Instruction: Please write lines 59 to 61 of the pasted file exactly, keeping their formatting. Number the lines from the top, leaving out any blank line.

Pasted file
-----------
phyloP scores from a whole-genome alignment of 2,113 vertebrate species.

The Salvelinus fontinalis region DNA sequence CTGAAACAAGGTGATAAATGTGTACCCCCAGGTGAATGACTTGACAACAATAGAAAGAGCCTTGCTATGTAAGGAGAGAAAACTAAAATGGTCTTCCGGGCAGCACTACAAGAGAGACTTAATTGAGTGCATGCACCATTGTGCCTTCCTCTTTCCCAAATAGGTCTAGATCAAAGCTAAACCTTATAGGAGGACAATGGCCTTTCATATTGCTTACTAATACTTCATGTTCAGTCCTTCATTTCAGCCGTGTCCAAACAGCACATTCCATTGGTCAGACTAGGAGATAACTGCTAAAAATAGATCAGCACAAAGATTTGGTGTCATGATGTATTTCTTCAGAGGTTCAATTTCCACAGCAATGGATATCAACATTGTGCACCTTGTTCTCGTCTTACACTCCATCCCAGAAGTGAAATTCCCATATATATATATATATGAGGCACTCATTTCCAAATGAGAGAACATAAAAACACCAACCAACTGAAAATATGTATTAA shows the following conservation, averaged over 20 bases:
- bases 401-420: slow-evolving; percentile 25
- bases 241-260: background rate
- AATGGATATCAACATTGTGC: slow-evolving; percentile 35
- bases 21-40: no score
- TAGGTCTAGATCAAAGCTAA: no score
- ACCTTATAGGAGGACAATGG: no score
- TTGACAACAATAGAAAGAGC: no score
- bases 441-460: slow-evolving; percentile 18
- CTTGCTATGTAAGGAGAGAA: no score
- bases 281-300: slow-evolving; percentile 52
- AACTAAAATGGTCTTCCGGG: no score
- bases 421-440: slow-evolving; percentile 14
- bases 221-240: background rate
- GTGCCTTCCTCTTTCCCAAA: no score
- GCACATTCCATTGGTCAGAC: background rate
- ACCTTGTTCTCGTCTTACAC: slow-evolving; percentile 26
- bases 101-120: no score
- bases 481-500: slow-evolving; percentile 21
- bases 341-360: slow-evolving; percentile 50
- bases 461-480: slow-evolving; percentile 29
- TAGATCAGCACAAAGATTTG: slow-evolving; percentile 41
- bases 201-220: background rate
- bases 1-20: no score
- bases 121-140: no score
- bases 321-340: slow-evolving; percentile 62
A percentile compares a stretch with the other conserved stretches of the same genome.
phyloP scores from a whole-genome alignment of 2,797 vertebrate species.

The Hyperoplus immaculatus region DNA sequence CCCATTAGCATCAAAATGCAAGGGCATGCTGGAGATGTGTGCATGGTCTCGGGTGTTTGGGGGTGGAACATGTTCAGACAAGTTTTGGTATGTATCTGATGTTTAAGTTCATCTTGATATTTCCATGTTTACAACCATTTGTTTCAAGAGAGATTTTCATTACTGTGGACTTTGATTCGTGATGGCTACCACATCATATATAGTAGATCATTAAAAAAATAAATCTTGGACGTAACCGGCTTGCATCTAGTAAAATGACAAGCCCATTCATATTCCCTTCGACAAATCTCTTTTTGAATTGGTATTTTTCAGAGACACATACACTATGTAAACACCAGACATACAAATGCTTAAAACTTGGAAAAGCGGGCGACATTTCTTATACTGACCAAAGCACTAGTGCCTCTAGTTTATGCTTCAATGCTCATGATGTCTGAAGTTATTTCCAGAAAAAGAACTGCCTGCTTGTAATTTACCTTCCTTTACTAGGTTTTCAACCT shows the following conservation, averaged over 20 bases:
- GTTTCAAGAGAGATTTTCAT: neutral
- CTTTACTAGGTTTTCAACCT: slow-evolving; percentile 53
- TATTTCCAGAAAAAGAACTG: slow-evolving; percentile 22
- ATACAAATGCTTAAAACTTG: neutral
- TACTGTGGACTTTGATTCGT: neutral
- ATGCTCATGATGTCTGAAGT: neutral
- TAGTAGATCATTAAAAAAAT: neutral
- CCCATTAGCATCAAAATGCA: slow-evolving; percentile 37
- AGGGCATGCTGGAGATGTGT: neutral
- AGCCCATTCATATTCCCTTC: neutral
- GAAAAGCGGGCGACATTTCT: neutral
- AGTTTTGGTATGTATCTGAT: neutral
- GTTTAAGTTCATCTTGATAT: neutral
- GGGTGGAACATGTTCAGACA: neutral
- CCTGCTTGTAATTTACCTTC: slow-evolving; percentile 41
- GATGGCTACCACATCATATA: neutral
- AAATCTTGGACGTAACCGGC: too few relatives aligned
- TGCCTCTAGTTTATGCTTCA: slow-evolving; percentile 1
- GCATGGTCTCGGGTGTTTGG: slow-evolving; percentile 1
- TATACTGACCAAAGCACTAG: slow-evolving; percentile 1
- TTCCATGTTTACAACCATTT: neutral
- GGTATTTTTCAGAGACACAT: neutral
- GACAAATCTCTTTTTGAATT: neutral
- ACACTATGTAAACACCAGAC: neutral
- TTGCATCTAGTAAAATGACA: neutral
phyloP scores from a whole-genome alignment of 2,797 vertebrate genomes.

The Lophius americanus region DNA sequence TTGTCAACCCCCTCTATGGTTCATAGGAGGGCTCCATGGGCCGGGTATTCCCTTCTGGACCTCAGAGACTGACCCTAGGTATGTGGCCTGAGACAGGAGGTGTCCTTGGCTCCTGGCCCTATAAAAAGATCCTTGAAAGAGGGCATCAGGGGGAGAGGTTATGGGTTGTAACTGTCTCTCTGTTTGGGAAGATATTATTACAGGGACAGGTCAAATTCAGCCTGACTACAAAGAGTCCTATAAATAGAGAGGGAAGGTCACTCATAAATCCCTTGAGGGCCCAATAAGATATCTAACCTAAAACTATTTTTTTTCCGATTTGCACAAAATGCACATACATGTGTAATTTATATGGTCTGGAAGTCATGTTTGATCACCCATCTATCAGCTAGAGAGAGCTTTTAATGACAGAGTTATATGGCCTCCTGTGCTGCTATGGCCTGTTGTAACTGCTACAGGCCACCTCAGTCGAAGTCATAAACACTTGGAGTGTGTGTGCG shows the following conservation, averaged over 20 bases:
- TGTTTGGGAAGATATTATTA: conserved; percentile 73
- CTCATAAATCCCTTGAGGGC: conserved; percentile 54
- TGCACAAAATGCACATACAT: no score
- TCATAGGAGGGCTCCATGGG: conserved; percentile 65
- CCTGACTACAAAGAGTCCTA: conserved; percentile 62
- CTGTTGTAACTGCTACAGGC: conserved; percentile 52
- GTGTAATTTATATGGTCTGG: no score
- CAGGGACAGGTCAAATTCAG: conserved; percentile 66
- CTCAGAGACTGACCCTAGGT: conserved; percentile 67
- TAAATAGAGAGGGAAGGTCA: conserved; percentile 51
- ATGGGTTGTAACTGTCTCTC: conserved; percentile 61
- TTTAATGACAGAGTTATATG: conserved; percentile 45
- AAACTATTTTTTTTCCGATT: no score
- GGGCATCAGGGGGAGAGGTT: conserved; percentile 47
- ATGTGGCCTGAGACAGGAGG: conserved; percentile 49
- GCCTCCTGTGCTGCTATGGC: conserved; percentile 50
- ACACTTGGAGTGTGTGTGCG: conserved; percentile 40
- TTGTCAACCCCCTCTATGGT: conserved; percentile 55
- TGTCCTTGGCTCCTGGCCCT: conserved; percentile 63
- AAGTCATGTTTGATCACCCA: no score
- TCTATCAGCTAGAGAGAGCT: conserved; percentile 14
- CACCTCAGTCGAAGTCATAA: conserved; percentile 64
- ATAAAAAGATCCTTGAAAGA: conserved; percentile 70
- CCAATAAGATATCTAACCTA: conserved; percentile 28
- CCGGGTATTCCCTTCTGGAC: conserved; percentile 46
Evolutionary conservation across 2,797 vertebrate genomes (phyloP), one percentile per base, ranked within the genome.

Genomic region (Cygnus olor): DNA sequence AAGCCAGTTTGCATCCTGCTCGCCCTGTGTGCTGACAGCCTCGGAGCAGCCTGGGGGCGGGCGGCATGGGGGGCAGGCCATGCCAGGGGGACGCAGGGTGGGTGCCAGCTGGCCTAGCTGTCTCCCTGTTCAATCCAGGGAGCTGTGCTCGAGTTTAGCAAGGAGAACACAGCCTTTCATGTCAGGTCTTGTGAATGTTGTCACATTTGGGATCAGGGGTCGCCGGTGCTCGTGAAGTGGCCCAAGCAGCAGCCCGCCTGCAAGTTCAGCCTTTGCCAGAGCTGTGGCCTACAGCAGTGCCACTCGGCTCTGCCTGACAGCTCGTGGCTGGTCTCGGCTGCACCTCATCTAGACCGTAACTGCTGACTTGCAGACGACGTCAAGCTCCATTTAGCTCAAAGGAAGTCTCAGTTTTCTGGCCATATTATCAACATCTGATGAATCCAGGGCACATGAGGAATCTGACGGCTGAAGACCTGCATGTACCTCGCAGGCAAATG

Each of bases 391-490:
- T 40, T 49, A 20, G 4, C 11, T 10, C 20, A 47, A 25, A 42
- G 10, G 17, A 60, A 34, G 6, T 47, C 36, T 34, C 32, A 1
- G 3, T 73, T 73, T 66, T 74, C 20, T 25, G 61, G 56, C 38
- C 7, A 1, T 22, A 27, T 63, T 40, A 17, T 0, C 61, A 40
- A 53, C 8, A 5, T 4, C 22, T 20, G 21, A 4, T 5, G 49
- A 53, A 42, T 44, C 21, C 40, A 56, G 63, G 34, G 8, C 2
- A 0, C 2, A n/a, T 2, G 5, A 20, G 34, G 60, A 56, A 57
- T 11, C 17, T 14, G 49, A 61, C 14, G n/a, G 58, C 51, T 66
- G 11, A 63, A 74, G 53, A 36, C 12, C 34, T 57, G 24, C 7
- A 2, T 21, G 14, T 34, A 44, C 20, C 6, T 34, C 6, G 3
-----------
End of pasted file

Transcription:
- CTCATAAATCCCTTGAGGGC: conserved; percentile 54
- TGCACAAAATGCACATACAT: no score
- TCATAGGAGGGCTCCATGGG: conserved; percentile 65